Interview: Bruce Garland and Harry Suzuki

Isuzu’s intrepid off-road racing duo recounts more than two decades of tough love.

How and when did your respective careers in motorsports begin?

BRUCE: I got started as a novice rally driver in a Ford Escort back in 1975, competing in the Queensland state rally championship. I went on from there to work in the business with guys like Colin Bond and Ralliart boss Bob Riley, engineering and building rally cars and off-road cars, and eventually started off-road racing myself. My first off-road event was the Finke Desert Race in 1990.

HARRY: I started racing motorbikes when I was 15, when I was still living in Japan. I did motocross events for years.

When did the two of you first pair up; was it love at first sight?

HARRY: We met in 1989. I had actually been in Australia servicing for some friends who did the Safari. They had an Isuzu, but they didn’t finish the event. They left it here ready for the next year and I came back looking for someone to do the job, and found Bruce. I don’t think it was love, no, but he is very good at what he does!

BRUCE: I helped Harry rebuild the car, and then we stayed in touch after that. The first event we did together was the 1993 Safari and we had a bit of a setback. We ran over the gas pipeline that runs from Moomba to Port Augusta and I jumped it, but the car jumped out of four-wheel drive when it landed and damaged the selector. I couldn’t get it back in high range so we drove in low range for 650km; so that’s like driving all the way from Sydney to Coffs Harbour in second gear, which was… mentally challenging. We lost about an hour and 20 minutes to the leaders, but we caught up and I think ended up losing the race by five minutes — we came second and won our class.

Love? Well, I think we had a good working relationship right from when Harry first came to Australia and he was working for a mate of mine. He could hardly speak any English. Then we worked together building Metro Cabs for a few years and Harry was getting more involved with Isuzu in Japan, and it all went from there. It’s actually a long, complicated story as to how it all got started, but it obviously did — and it worked!

What’s the toughest off-road racing challenge you’ve ever faced?

BRUCE: Dakar 2009, because it was just relentlessly tough and we didn’t know what was coming. No one on that event knew what was coming, because it was all new for everyone, but it was our first time. [Dakar] is head and shoulders above the difficulty of any other event.

HARRY: Round Australia, 1998. So long — 21 days in the car. Dakar is tough too, but it’s different. It’s also hard, but not so long. Round Australia we did nearly 1000 kays every day, and the transports were boring. Dakar is hard, but you can enjoy it — except when you have to dig more!

You’ve got five outright Australian Safari wins under your belt, as well as the 1998 Round Australia. What would you put that success down to?

BRUCE: Obsessive compulsive disorder! Success is mostly all about what you do before the event, all the preparation, and then you have to have the mental stamina too, for the preparation and the racing. I think it probably is obsessive — you might have to talk to my therapist! Once I’ve decided to do an event, the focus is just on that. Anything that does not involve getting to the start of the race and winning it is just a distraction. I know it’s probably a bad thing to be like that, but it’s part of what gets you the result.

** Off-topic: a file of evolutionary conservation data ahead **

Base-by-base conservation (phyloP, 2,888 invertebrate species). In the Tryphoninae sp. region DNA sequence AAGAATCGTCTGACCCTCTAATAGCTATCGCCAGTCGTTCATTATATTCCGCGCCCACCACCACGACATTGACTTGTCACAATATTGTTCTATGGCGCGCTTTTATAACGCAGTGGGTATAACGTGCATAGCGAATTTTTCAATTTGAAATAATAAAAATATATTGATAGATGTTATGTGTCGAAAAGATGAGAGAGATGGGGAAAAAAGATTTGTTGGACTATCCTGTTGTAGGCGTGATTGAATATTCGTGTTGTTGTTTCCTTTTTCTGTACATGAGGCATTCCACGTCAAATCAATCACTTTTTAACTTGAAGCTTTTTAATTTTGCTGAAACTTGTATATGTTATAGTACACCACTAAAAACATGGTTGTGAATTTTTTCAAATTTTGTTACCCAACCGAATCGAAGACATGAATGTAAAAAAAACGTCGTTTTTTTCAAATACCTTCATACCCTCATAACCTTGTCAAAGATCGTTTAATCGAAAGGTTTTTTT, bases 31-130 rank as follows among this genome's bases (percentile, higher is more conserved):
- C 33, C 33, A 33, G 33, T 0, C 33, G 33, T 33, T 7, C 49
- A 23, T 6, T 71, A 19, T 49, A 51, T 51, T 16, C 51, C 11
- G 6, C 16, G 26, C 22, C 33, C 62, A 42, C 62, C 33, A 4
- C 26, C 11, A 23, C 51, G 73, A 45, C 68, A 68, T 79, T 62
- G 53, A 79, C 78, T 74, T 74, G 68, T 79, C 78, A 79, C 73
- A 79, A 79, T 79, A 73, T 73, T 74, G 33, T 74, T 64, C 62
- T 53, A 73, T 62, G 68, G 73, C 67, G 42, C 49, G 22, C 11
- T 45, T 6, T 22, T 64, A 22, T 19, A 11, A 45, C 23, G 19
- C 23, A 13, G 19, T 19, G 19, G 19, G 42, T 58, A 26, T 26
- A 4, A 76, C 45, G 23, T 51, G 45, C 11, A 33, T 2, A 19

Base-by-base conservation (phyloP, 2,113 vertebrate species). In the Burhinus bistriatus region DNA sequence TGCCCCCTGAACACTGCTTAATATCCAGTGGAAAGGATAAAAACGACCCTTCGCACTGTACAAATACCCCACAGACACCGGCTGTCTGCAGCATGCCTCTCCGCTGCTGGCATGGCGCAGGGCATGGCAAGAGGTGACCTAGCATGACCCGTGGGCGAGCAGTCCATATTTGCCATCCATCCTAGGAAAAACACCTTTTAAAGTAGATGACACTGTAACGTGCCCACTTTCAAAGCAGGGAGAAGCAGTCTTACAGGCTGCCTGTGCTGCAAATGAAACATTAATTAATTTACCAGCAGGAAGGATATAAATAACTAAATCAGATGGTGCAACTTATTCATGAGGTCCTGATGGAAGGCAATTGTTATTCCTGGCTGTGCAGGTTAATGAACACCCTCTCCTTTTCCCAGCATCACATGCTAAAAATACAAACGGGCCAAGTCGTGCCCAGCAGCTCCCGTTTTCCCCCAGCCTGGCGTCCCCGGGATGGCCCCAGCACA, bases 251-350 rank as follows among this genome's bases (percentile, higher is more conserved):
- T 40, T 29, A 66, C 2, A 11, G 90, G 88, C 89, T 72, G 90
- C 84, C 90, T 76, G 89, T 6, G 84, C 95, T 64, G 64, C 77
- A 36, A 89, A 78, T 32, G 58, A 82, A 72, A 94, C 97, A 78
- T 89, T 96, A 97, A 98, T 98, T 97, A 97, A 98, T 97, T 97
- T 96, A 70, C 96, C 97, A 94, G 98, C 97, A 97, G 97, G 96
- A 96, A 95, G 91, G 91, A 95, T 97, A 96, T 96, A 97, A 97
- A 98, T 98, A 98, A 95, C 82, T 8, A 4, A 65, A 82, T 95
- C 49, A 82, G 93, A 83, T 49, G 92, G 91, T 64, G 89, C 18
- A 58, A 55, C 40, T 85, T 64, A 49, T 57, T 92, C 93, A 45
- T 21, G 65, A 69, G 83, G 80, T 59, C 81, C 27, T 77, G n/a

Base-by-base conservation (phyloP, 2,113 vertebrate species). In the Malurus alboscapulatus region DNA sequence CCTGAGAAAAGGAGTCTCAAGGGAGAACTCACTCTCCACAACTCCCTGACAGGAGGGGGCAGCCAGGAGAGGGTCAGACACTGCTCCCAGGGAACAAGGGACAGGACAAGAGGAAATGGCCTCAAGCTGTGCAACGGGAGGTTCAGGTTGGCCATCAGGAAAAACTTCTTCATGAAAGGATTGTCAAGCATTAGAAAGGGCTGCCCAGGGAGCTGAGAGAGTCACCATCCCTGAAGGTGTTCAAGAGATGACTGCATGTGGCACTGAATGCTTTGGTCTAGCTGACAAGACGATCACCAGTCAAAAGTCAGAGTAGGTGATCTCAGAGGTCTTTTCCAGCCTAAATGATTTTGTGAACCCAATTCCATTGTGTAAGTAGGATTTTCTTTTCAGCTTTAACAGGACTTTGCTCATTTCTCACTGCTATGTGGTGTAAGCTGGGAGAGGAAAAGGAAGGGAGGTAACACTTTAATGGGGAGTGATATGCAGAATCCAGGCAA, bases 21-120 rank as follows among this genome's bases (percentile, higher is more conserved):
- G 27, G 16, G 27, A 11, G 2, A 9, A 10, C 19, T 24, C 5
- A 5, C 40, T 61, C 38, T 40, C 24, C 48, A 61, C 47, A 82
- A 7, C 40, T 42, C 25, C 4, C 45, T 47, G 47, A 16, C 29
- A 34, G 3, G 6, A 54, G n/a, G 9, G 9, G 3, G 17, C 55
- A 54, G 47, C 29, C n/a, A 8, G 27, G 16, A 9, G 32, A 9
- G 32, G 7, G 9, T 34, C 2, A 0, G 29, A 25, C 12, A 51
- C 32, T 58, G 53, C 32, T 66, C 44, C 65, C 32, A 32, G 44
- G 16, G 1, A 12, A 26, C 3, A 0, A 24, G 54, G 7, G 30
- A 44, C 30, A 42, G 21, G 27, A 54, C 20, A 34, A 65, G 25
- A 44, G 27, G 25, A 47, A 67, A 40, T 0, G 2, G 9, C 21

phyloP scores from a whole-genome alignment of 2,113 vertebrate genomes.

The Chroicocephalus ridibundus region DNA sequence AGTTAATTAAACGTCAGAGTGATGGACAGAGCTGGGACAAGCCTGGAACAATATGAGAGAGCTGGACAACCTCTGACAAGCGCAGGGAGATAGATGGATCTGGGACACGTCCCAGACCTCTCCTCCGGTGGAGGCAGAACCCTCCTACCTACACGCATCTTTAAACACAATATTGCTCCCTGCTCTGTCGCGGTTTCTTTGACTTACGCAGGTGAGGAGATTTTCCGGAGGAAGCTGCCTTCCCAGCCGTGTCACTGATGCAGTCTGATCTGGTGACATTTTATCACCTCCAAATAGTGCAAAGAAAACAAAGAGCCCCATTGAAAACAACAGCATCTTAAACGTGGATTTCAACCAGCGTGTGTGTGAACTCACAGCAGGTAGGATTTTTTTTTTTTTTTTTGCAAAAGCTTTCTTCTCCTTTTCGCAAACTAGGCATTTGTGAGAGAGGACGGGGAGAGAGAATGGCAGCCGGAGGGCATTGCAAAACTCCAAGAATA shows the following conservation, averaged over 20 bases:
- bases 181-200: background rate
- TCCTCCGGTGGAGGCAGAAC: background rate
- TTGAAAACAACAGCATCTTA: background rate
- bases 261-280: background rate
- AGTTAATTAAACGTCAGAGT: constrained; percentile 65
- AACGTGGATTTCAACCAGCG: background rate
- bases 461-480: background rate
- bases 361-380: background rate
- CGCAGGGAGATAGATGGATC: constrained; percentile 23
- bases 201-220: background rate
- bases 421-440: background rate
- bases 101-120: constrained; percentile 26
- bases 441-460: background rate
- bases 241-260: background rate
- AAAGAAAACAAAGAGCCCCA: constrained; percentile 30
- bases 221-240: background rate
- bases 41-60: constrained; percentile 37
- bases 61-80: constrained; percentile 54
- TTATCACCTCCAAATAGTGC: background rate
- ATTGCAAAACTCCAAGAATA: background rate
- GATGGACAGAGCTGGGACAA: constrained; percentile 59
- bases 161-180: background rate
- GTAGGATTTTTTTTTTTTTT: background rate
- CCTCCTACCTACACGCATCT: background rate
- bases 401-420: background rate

HARRY: It’s a combination, I think. The most important part is me, of course (laughs), but Isuzu, Bruce, the mechanics — and me. If one piece is missing, it doesn’t work

Partnerships are never perfect. Any particular traits that drive either one of you mad?

BRUCE: When Harry does something wrong, he doesn’t say anything — but that’s a typical Japanese response. He goes Japanese; he goes quiet, if something goes wrong or is difficult. That’s probably the only thing. Otherwise it’s a good relationship.

A lot of drivers think they’re perfect, so if the navigator makes a mistake, they just abuse them. But the navigator has to deal with the driver’s mistakes — he could get hurt, or if I get bogged again and again, he has to get out and help dig it out, so if he makes a mistake I can’t get angry. It’s just human, so you just think ‘well, how do we get over it and not make that mistake again’ because it’s gone, you know? It could have cost you the rally, but you’ve got to get over it, otherwise you’ll just distract yourself and you won’t get to the finish.

Sure, we do get mad at each other and we might have a spit, but you get it off your chest and get on with it.

HARRY: Pissing in the seat! But he says he is working on new technology so he doesn’t have to do that. No, nothing. You just don’t process it, because if you do, you get cranky. Just ignore him, don’t process it. You have to keep working together.

Harry, it must take a different type to sit by and navigate while someone else controls the vehicle. Ever wish you could take the wheel?

HARRY: If I drove, Bruce wouldn’t have a job! He’s not a better driver than me, but he’s much better in the dust. He’s got superman glasses!

Favourite 4X4 destination in Australia?

BRUCE: Aside from rallies, I don’t do much, but around Alice Springs, the MacDonnell Ranges. That’s pretty amazing country.

HARRY: Stockton Beach [NSW]. It’s fun when we test there.

BRUCE: But if he is in his car, he won’t let the tyres down, and it takes him forever to get up and down the dunes!

This article originally appeared in 4X4 Australia December 2010 issue.

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